Reducing the 30 second delay when starting 64-bit Ubuntu in BIOS mode on the old 32-bit EFI Macs

On the 64-bit Linux DVD images for 32-bit EFI Macs page, someone asked about the grey/white Mac boot screen that hangs for a good while before it boots Ubuntu.

Since that page is already way too long, and since this could potentially affect other non-Apple installs on Mac hardware, I figured I’d address it separately here.

Sure enough, I watched as the old Macbook 2,1 started and saw the white screen sitting for about 30 seconds (give or take since I was counting seconds in my head) before it triggered the Ubuntu boot loader.

I had a feeling the Mac’s firmware was busy searching for an OS during that time. Couple reasons:

  1. The delay is somewhat comparable to when you hold the “option” key down to find/select from all available operating systems.
  2. On a typical OS X install, OS X is always assigned as a Startup disk. If you install Windows via Bootcamp, it can be selected as a startup disk. But there’s always a startup disk.

With a full wipe and install of Ubuntu, by default we’ve never actually told the firmware what the startup disk is supposed to be.


Reducing the white screen from 30 to 5 seconds

This took a few attempts, but since I rambled above some already, I’ll cut right to the chase.

Step 1: Get a Mac OS X install disk. Ideally the latest version that runs on your Mac (though I suppose you could try whatever came with your Mac if need be). For my 2006 Macbook 2,1, the latest version was OS X Lion (10.7).

Step 2: Boot from the OS X install disk (hold alt/option after the start-up chime, pop in the DVD, and select it).

Step 3: Make some coffee. On my Macbook I had time to make a few coffee.

Step 4: When the installer’s up, choose your language.

Step 5: You should be at the screen below. From the menu, fire up the terminal as seen in the image (click for large version).

Starting terminal from Mac install DVD

Step 6: Type the following(-ish) into the terminal (read this entire section first):

bless --device /dev/disk0s1 --legacy --setBoot --verbose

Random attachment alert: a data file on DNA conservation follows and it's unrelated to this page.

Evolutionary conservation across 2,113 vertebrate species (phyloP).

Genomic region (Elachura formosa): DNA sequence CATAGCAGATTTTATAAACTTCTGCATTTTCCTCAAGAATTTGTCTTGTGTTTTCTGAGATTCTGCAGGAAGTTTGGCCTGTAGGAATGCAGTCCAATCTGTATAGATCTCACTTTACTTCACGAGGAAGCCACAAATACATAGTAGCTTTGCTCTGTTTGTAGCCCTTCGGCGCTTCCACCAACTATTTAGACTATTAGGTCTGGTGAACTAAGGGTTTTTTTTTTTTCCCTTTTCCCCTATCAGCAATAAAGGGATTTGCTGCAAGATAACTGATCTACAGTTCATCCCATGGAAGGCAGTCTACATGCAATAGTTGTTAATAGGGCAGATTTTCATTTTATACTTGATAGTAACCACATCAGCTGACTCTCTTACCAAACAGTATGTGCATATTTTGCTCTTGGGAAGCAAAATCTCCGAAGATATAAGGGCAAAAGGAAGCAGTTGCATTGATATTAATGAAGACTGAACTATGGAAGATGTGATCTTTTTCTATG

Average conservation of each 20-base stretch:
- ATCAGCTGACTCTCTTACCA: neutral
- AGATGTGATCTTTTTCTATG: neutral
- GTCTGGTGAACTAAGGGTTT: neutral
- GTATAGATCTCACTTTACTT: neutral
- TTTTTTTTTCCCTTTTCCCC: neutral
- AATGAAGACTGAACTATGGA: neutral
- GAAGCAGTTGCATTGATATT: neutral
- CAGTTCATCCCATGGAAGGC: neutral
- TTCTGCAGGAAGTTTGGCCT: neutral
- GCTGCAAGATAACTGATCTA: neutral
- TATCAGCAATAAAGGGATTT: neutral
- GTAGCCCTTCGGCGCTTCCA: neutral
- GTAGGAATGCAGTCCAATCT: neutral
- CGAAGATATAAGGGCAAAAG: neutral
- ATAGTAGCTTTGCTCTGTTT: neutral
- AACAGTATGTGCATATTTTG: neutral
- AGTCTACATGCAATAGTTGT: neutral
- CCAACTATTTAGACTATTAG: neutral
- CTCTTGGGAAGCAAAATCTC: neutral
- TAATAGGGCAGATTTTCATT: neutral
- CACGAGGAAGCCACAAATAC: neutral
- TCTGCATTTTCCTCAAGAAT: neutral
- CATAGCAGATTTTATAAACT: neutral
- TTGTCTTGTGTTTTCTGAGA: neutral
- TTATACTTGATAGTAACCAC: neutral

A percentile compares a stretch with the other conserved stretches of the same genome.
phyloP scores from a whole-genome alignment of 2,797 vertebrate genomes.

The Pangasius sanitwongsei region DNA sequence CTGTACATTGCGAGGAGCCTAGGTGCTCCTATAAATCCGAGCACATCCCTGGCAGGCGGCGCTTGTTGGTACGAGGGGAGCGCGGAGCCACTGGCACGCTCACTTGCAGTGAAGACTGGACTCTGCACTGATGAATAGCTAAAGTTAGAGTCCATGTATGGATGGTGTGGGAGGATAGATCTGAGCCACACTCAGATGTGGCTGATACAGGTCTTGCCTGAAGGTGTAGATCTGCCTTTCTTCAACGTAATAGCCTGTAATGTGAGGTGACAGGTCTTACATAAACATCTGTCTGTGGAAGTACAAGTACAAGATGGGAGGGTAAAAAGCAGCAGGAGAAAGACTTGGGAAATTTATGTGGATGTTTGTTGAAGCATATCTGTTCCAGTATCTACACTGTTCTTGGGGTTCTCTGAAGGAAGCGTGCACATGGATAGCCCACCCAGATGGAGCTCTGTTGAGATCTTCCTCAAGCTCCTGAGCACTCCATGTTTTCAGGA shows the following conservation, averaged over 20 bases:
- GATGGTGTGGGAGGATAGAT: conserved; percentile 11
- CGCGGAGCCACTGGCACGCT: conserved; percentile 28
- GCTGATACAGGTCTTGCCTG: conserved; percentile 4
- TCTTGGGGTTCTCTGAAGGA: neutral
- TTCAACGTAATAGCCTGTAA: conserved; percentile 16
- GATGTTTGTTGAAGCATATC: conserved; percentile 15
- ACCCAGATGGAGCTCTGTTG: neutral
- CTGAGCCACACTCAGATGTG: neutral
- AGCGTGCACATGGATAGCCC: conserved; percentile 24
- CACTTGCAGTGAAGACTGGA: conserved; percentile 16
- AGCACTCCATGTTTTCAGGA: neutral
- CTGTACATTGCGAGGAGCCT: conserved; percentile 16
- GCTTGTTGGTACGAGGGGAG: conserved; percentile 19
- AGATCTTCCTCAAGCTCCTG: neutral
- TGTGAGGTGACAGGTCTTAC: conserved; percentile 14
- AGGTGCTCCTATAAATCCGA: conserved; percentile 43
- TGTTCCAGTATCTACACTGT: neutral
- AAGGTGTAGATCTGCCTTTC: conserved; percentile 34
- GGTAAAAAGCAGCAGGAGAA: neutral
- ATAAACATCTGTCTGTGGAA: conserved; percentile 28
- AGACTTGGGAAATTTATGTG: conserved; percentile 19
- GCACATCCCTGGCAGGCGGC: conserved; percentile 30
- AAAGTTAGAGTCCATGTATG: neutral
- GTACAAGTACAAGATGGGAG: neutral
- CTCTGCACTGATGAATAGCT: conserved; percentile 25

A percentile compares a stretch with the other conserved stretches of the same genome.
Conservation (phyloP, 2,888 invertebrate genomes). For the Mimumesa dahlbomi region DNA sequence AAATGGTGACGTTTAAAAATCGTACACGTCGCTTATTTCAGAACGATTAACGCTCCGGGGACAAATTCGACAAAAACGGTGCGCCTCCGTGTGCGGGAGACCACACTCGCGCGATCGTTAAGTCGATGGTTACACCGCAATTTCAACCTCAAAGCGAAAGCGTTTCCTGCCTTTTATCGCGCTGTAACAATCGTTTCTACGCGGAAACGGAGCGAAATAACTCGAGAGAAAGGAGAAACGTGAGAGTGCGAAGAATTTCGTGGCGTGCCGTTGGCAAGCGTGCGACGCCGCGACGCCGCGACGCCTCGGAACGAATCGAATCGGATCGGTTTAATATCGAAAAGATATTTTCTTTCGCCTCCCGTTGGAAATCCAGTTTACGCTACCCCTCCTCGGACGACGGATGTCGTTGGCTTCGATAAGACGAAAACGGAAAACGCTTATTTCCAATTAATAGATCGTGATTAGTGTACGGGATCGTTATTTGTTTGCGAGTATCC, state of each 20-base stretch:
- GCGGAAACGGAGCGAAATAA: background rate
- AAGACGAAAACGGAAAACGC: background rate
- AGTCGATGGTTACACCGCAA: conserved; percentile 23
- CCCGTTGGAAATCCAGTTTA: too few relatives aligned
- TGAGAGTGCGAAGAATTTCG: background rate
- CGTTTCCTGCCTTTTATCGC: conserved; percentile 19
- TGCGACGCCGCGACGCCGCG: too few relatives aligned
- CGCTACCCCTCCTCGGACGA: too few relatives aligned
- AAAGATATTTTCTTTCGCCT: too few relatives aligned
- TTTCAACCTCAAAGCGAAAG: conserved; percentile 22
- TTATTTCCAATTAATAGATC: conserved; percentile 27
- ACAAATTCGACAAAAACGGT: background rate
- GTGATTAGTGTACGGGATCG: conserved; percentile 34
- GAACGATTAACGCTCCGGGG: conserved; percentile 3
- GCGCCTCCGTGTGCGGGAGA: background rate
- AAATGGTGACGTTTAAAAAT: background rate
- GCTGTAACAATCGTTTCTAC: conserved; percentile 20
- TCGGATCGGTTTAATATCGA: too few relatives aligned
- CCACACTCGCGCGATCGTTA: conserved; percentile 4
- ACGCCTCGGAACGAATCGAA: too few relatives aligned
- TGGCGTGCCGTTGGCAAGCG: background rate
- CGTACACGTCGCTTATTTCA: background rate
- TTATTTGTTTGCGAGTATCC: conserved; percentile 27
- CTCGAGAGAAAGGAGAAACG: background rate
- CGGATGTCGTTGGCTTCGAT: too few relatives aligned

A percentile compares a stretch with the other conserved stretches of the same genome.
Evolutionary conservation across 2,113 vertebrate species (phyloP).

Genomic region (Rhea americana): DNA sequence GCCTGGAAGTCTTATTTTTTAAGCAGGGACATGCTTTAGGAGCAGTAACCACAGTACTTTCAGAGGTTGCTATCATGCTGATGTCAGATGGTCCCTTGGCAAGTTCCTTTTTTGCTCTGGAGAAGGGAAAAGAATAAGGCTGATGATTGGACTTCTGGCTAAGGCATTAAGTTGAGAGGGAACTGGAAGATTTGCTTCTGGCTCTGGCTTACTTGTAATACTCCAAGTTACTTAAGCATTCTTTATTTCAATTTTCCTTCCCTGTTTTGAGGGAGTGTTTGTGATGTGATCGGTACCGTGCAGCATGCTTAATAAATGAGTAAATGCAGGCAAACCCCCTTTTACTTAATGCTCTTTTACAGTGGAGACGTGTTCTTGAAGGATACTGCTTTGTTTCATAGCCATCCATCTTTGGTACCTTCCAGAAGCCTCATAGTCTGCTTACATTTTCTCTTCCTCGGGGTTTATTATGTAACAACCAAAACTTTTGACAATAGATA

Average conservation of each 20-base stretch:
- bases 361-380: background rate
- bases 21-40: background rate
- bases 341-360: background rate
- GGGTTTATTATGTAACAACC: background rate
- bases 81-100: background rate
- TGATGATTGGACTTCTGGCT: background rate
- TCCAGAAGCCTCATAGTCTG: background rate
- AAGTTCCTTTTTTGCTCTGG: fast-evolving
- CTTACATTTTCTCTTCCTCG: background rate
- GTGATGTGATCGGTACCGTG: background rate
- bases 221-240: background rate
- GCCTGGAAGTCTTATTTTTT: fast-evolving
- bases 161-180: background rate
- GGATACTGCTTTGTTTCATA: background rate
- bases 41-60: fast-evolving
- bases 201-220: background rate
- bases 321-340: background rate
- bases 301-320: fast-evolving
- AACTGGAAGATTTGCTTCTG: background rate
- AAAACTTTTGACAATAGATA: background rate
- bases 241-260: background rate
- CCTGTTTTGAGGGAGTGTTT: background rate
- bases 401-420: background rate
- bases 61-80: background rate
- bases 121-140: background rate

If you’re not on a single-partition single-hard-drive install, you will likely have to change disk0s1 to something else. You can run Disk Utility from the previous menu to get a rough idea as to your partition layout and (hopefully) figure out for yourself which is the boot partition.

The –legacy bit isn’t mentioned in the –help on the Lion DVD, but does exist as an option for bless here. It’s required to allow the bootloader to look for the bootloader in BIOS mode by default, which is what you want if using the modified Linux ISOs from the original writeup (which have EFI stripped so they boot in 64-bit BIOS mode). If you’re not using the modded Linux ISOs mentioned, do some extra research before proceeding… you don’t want –legacy if you’re using EFI, and you shouldn’t use –device unless you have no other option. If using Windows it’s possible the drive might be selectable simply from top-left Apple Menu -> Startup Disk.

…it’ll look something like this (click for larger image):

Blessing hard drive from Mac Install DVD

Note that I’d tried to set a label as well (it didn’t take).

Step 7: Restart. I held the option key, ejected the DVD, then restarted again without the option key.


Assuming it worked, you should only see the white screen for 5 seconds or so!


If it didn’t work, either you’ll still wait 30 seconds (like before), or if something went really awry it’s possible the Mac won’t find any drive. If it doesn’t find any drive, hold the OPTION key after the start-up chime, head back to the Install DVD, try to figure out where things went wrong (perhaps the wrong drive/partition was selected), and give it a shot again.

If you have to delve into something really wonky, note that Apple does have an online man page for bless here: .